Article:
I did some calculation knowing that the length of the swept volume is 2*crank throw + piston length.  Subtract from the length of the cylinder divided by 2 gives the design space at the ends of the stroke, in this case 1/8".  Since my space at the top is > 1/8", either the piston is too short (pretty sure that's not the case) or the cylinder is too high.

The height of the piston can be affected if either the pivot block or the bottom cover are too thick, so that will be checked next time.  I'm pretty sure the pivot block can use a trim anyway.

Given how short a distance the valve moves, I suspect that it's sensitive to the sum of all the movements in the "fiddly bits" that connect the eccentric to the valve rod.  I know Stan had some issues with timing adjustments.

Offline kvom

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Re: Roy Ozouf's Coventry
« Reply #55 on: November 29, 2016, 12:01:12 AM »
After disassembly and measurements, I determined that the cause of my piston travel issue was the piston rod.  I didn't thread the crosshead end far enough so that the crosshead was 1/8" or so too high.  The simplest fix was just to reduce the unthreaded portion with a grooving tool to less than the minor diameter.

In most of my prior builds the plans called for extra threads and a jam nut to adjust the piston travel.  However here the crosshead descends right to the gland.  In fact, I may need to relieve the gland a bit if the packing causes some contact.

Aside from that, today's shop time accomplished the following.

- Marked, drilled, and tapped the bottom mounting holes for the guide bars on the right hand frame.  The link slides pretty smoothly with the bars screwed down on both ends, so I'm quite happy with that delicate job done.

- Made the rocker shaft in two parts, loctited together.  Pics next time

- Ditto on the die block

- Did the drawing and CAM for making the valve rod end, which should be the first task tomorrow.

Offline sshire

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Re: Roy Ozouf's Coventry
« Reply #56 on: November 29, 2016, 02:37:05 PM »
It is a fiddly engine. So many different movements it seemed to be a constant "adjust this, which changed something else. Fix that, which changed some other movement." Eventually it all comes together.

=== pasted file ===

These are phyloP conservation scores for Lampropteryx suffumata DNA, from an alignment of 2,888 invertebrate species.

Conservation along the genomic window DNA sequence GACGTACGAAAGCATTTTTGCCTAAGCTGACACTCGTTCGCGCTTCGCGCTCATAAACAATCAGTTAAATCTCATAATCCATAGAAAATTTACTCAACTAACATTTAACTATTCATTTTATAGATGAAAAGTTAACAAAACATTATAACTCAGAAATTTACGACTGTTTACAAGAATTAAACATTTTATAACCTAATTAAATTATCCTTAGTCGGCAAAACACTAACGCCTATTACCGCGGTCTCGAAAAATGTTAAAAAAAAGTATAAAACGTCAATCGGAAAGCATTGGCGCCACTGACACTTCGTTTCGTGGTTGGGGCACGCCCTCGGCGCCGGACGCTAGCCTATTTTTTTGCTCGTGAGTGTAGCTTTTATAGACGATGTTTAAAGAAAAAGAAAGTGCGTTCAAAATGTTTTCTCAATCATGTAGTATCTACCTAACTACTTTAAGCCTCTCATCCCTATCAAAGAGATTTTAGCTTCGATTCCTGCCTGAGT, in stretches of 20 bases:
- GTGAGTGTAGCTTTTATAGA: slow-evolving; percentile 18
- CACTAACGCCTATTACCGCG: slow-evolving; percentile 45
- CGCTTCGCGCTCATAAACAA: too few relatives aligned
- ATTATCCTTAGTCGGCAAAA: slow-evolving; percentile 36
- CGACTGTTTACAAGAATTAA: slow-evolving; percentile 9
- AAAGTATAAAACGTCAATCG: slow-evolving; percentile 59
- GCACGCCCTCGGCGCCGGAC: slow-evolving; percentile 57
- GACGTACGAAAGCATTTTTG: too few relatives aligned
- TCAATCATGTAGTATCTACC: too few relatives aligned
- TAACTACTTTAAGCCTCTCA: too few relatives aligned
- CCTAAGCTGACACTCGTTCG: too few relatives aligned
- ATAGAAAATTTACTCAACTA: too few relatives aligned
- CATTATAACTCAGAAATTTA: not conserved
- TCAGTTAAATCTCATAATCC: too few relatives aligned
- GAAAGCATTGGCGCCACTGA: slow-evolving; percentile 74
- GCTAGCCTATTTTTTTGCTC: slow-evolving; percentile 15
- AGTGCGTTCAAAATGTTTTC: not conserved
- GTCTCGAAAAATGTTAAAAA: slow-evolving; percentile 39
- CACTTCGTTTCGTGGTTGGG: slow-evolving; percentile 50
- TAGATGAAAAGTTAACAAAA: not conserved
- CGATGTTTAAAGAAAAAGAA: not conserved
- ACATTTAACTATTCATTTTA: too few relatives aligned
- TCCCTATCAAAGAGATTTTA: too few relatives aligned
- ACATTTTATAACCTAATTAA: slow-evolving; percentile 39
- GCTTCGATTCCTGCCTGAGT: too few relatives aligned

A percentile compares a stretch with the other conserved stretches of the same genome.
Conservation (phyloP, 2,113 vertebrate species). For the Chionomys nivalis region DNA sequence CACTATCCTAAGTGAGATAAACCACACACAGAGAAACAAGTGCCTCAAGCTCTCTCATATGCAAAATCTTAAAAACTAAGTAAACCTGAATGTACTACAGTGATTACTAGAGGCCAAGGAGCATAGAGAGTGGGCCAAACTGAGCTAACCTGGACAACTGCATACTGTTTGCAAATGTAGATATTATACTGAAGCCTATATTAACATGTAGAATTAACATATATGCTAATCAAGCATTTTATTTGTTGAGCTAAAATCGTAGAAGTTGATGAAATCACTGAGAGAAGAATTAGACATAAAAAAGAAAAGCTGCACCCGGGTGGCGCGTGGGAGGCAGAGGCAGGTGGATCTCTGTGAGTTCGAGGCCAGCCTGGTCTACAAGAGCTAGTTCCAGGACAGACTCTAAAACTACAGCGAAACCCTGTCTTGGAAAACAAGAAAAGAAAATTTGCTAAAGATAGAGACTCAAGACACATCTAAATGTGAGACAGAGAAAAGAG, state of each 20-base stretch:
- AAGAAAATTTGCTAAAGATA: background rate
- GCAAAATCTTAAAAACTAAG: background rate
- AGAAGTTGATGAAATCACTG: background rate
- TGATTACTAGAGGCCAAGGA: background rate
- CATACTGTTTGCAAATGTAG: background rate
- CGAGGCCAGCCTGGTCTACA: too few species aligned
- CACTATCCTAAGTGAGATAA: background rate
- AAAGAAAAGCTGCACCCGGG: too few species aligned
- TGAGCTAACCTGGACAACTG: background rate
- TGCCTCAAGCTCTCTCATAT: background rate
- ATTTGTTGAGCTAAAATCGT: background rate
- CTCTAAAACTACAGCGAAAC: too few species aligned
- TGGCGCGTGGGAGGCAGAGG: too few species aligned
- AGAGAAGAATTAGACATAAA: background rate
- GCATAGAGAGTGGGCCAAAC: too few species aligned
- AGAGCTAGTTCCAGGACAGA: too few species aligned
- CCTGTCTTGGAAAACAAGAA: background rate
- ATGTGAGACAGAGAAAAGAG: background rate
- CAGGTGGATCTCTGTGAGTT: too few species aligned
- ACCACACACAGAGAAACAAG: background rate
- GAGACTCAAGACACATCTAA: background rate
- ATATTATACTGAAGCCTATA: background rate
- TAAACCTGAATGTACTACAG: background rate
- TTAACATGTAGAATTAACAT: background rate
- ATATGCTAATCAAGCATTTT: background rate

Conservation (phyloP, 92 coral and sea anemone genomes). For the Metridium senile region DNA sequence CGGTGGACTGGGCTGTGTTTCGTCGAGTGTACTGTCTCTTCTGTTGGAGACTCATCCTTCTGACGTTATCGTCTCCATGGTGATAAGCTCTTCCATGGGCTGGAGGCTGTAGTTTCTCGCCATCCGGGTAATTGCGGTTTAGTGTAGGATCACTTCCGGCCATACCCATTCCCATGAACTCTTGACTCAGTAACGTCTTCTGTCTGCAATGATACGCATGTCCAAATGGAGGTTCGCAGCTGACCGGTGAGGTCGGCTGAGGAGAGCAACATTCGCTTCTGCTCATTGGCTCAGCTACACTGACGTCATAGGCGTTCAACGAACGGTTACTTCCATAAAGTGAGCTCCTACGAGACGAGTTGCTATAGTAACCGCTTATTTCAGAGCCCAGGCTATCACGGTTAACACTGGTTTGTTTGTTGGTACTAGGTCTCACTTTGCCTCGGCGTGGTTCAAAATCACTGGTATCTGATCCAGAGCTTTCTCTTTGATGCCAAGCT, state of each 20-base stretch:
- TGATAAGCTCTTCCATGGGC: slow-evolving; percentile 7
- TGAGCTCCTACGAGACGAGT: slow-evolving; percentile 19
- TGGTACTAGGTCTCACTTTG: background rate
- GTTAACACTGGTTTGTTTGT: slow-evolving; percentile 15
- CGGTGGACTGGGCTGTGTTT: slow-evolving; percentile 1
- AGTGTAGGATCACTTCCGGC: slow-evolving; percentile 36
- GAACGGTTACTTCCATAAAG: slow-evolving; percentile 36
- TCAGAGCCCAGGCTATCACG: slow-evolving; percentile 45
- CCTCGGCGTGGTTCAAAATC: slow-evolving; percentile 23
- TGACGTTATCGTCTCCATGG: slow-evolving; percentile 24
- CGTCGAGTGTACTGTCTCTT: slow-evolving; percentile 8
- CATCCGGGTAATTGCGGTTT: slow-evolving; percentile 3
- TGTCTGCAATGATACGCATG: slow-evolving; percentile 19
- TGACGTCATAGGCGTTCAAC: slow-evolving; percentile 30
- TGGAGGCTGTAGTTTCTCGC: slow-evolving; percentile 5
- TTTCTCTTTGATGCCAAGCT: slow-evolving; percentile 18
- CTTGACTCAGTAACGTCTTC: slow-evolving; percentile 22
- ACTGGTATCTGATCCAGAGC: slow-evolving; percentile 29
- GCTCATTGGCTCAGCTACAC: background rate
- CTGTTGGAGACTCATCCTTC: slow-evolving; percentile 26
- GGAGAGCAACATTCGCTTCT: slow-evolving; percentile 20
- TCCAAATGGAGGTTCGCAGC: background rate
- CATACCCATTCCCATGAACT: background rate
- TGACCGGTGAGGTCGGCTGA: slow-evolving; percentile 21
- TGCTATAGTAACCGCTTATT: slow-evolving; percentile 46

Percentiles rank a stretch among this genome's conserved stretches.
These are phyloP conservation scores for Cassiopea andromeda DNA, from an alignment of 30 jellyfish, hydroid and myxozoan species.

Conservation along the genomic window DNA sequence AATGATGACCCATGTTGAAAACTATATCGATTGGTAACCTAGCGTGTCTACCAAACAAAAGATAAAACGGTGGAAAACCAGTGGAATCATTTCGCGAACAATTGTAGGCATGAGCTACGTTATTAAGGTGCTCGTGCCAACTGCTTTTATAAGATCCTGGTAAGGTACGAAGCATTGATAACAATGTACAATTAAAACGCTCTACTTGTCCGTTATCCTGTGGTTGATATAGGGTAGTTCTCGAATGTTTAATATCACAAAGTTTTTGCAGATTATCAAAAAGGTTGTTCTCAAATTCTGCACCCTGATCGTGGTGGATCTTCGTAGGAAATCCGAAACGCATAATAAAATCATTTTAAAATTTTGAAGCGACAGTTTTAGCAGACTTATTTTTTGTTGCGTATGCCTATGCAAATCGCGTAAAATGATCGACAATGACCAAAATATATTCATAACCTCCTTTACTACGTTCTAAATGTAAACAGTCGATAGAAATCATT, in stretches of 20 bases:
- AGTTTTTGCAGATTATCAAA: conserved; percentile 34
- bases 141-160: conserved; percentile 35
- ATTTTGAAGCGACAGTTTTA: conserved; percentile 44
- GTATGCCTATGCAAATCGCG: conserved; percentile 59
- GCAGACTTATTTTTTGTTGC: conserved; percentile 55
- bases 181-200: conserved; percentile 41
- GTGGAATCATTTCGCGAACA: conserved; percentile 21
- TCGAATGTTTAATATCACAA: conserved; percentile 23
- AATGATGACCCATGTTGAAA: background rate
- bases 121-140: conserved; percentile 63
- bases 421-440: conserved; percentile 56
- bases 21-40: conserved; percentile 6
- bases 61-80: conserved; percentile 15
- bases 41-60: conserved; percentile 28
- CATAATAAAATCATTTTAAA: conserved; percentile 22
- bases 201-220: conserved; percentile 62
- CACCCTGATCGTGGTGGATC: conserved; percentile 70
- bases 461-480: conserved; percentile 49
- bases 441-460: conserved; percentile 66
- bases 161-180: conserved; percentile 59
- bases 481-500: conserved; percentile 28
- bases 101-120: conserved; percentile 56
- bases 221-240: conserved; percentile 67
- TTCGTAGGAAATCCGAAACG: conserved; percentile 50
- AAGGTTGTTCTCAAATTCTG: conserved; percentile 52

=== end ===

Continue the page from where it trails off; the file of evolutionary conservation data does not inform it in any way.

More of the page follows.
Once I had it running, I made the mistake of taking it apart for paint and polish. Reassembly required the Repeat-the- "adjust this" step.
Best,
Stan

Offline kvom

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Re: Roy Ozouf's Coventry
« Reply #57 on: November 29, 2016, 06:22:33 PM »
Stan,  I remember that at NAMES it wasn't running.  Good to hear that you've gotten it running since then.  Don't bring it to CF, or at least keep it far away from mine.  I will name it "Lady Godiva's Ugly Sister".  I doubt I'll paint it.

Offline kvom

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Re: Roy Ozouf's Coventry
« Reply #58 on: November 30, 2016, 12:23:36 AM »
Took me all day to make the valve rod end because of various idiocies in setups.  My plan was to cut the profile in some round stock and then turn the collet block sideways to cut the slot with a 5/64 endmill.  Third time was a success although the slot came out slightly off center, which I suppose had something to do with the work sticking out so far.  I doubt it will cause any problems since the position of the rocker arm, that fits into the slot) is adjustable.



Here's the 3 fiddly bits I've worked on the past 2 days:



That leaves only the remake of the rocker bracket and the the rocker arm to complete of all the valve motion pieces.  I'm waiting for my order of Crystalbond to show up to make finishing the arm easier, but I can cut the profile in advance.  I also need to start on the frame spreaders plus a means to attach an air supply to the pivot shaft before a test can be contemplated.

Offline kvom

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Re: Roy Ozouf's Coventry
« Reply #59 on: November 30, 2016, 11:33:13 PM »
Today was remake the rocker bracket day.  If you remember I made it in mirror image previously, so I modified the CAD file and basically followed the same process.  The main difference was clearing the material around the profile, where I tried out a new trochoidal pocket machine operation now available in CamBam.  Here's the pocket:



Using this operation, the tool is at full depth and uses a series of arc moves to remove material.  My stepover was .025 using a .25" endmill, so 10% radial engagement, 11 IPS feed rate.

The finished part: